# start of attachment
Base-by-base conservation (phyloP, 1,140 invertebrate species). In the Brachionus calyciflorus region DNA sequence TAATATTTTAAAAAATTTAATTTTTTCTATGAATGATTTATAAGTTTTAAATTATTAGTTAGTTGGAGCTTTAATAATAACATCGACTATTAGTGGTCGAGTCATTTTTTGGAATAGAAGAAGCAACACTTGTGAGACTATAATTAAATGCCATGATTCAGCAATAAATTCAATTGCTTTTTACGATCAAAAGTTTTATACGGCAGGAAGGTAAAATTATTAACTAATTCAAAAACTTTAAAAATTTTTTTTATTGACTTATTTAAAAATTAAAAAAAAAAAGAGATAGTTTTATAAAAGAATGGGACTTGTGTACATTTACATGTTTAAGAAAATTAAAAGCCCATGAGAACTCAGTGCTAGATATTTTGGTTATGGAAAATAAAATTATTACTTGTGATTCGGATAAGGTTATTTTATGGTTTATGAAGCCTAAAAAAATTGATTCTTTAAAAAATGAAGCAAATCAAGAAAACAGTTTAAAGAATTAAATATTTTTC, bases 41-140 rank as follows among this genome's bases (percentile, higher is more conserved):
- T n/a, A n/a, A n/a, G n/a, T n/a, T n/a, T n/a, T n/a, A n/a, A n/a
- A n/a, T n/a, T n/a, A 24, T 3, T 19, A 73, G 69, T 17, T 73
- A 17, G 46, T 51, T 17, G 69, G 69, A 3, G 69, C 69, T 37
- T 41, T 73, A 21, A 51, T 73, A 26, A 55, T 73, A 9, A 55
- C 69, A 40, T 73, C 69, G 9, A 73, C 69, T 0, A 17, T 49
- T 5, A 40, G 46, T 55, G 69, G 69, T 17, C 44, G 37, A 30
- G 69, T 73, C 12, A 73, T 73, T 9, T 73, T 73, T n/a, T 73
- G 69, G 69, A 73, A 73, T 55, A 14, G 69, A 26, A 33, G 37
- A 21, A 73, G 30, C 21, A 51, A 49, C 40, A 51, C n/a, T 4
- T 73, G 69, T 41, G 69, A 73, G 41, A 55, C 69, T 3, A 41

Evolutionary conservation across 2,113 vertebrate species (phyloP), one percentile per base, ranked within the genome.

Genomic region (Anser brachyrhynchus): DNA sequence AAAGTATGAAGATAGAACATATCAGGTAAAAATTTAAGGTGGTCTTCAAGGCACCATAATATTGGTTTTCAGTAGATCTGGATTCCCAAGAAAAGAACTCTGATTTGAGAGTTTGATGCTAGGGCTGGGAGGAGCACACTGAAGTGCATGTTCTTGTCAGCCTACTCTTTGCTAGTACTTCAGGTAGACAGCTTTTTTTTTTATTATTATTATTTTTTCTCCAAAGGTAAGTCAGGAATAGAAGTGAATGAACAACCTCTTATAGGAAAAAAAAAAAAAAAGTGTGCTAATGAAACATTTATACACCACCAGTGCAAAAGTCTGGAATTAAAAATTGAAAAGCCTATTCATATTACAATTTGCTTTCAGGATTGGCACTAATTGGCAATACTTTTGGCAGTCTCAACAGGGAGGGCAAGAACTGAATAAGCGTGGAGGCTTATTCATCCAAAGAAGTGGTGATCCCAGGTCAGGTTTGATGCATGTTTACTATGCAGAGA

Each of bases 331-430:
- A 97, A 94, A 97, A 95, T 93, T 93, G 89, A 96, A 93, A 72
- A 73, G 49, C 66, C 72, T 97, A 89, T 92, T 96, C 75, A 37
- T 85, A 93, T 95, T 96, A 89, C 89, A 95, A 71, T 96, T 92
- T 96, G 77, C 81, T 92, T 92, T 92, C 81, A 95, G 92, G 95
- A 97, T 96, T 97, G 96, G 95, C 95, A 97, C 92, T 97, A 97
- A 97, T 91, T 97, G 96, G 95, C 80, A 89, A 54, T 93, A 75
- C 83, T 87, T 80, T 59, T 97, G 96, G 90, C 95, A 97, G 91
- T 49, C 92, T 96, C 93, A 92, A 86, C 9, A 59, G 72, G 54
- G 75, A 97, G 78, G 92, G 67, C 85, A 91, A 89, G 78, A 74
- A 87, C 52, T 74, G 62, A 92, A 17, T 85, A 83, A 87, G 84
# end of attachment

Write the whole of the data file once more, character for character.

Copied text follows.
Base-by-base conservation (phyloP, 1,140 invertebrate species). In the Brachionus calyciflorus region DNA sequence TAATATTTTAAAAAATTTAATTTTTTCTATGAATGATTTATAAGTTTTAAATTATTAGTTAGTTGGAGCTTTAATAATAACATCGACTATTAGTGGTCGAGTCATTTTTTGGAATAGAAGAAGCAACACTTGTGAGACTATAATTAAATGCCATGATTCAGCAATAAATTCAATTGCTTTTTACGATCAAAAGTTTTATACGGCAGGAAGGTAAAATTATTAACTAATTCAAAAACTTTAAAAATTTTTTTTATTGACTTATTTAAAAATTAAAAAAAAAAAGAGATAGTTTTATAAAAGAATGGGACTTGTGTACATTTACATGTTTAAGAAAATTAAAAGCCCATGAGAACTCAGTGCTAGATATTTTGGTTATGGAAAATAAAATTATTACTTGTGATTCGGATAAGGTTATTTTATGGTTTATGAAGCCTAAAAAAATTGATTCTTTAAAAAATGAAGCAAATCAAGAAAACAGTTTAAAGAATTAAATATTTTTC, bases 41-140 rank as follows among this genome's bases (percentile, higher is more conserved):
- T n/a, A n/a, A n/a, G n/a, T n/a, T n/a, T n/a, T n/a, A n/a, A n/a
- A n/a, T n/a, T n/a, A 24, T 3, T 19, A 73, G 69, T 17, T 73
- A 17, G 46, T 51, T 17, G 69, G 69, A 3, G 69, C 69, T 37
- T 41, T 73, A 21, A 51, T 73, A 26, A 55, T 73, A 9, A 55
- C 69, A 40, T 73, C 69, G 9, A 73, C 69, T 0, A 17, T 49
- T 5, A 40, G 46, T 55, G 69, G 69, T 17, C 44, G 37, A 30
- G 69, T 73, C 12, A 73, T 73, T 9, T 73, T 73, T n/a, T 73
- G 69, G 69, A 73, A 73, T 55, A 14, G 69, A 26, A 33, G 37
- A 21, A 73, G 30, C 21, A 51, A 49, C 40, A 51, C n/a, T 4
- T 73, G 69, T 41, G 69, A 73, G 41, A 55, C 69, T 3, A 41

Evolutionary conservation across 2,113 vertebrate species (phyloP), one percentile per base, ranked within the genome.

Genomic region (Anser brachyrhynchus): DNA sequence AAAGTATGAAGATAGAACATATCAGGTAAAAATTTAAGGTGGTCTTCAAGGCACCATAATATTGGTTTTCAGTAGATCTGGATTCCCAAGAAAAGAACTCTGATTTGAGAGTTTGATGCTAGGGCTGGGAGGAGCACACTGAAGTGCATGTTCTTGTCAGCCTACTCTTTGCTAGTACTTCAGGTAGACAGCTTTTTTTTTTATTATTATTATTTTTTCTCCAAAGGTAAGTCAGGAATAGAAGTGAATGAACAACCTCTTATAGGAAAAAAAAAAAAAAAGTGTGCTAATGAAACATTTATACACCACCAGTGCAAAAGTCTGGAATTAAAAATTGAAAAGCCTATTCATATTACAATTTGCTTTCAGGATTGGCACTAATTGGCAATACTTTTGGCAGTCTCAACAGGGAGGGCAAGAACTGAATAAGCGTGGAGGCTTATTCATCCAAAGAAGTGGTGATCCCAGGTCAGGTTTGATGCATGTTTACTATGCAGAGA

Each of bases 331-430:
- A 97, A 94, A 97, A 95, T 93, T 93, G 89, A 96, A 93, A 72
- A 73, G 49, C 66, C 72, T 97, A 89, T 92, T 96, C 75, A 37
- T 85, A 93, T 95, T 96, A 89, C 89, A 95, A 71, T 96, T 92
- T 96, G 77, C 81, T 92, T 92, T 92, C 81, A 95, G 92, G 95
- A 97, T 96, T 97, G 96, G 95, C 95, A 97, C 92, T 97, A 97
- A 97, T 91, T 97, G 96, G 95, C 80, A 89, A 54, T 93, A 75
- C 83, T 87, T 80, T 59, T 97, G 96, G 90, C 95, A 97, G 91
- T 49, C 92, T 96, C 93, A 92, A 86, C 9, A 59, G 72, G 54
- G 75, A 97, G 78, G 92, G 67, C 85, A 91, A 89, G 78, A 74
- A 87, C 52, T 74, G 62, A 92, A 17, T 85, A 83, A 87, G 84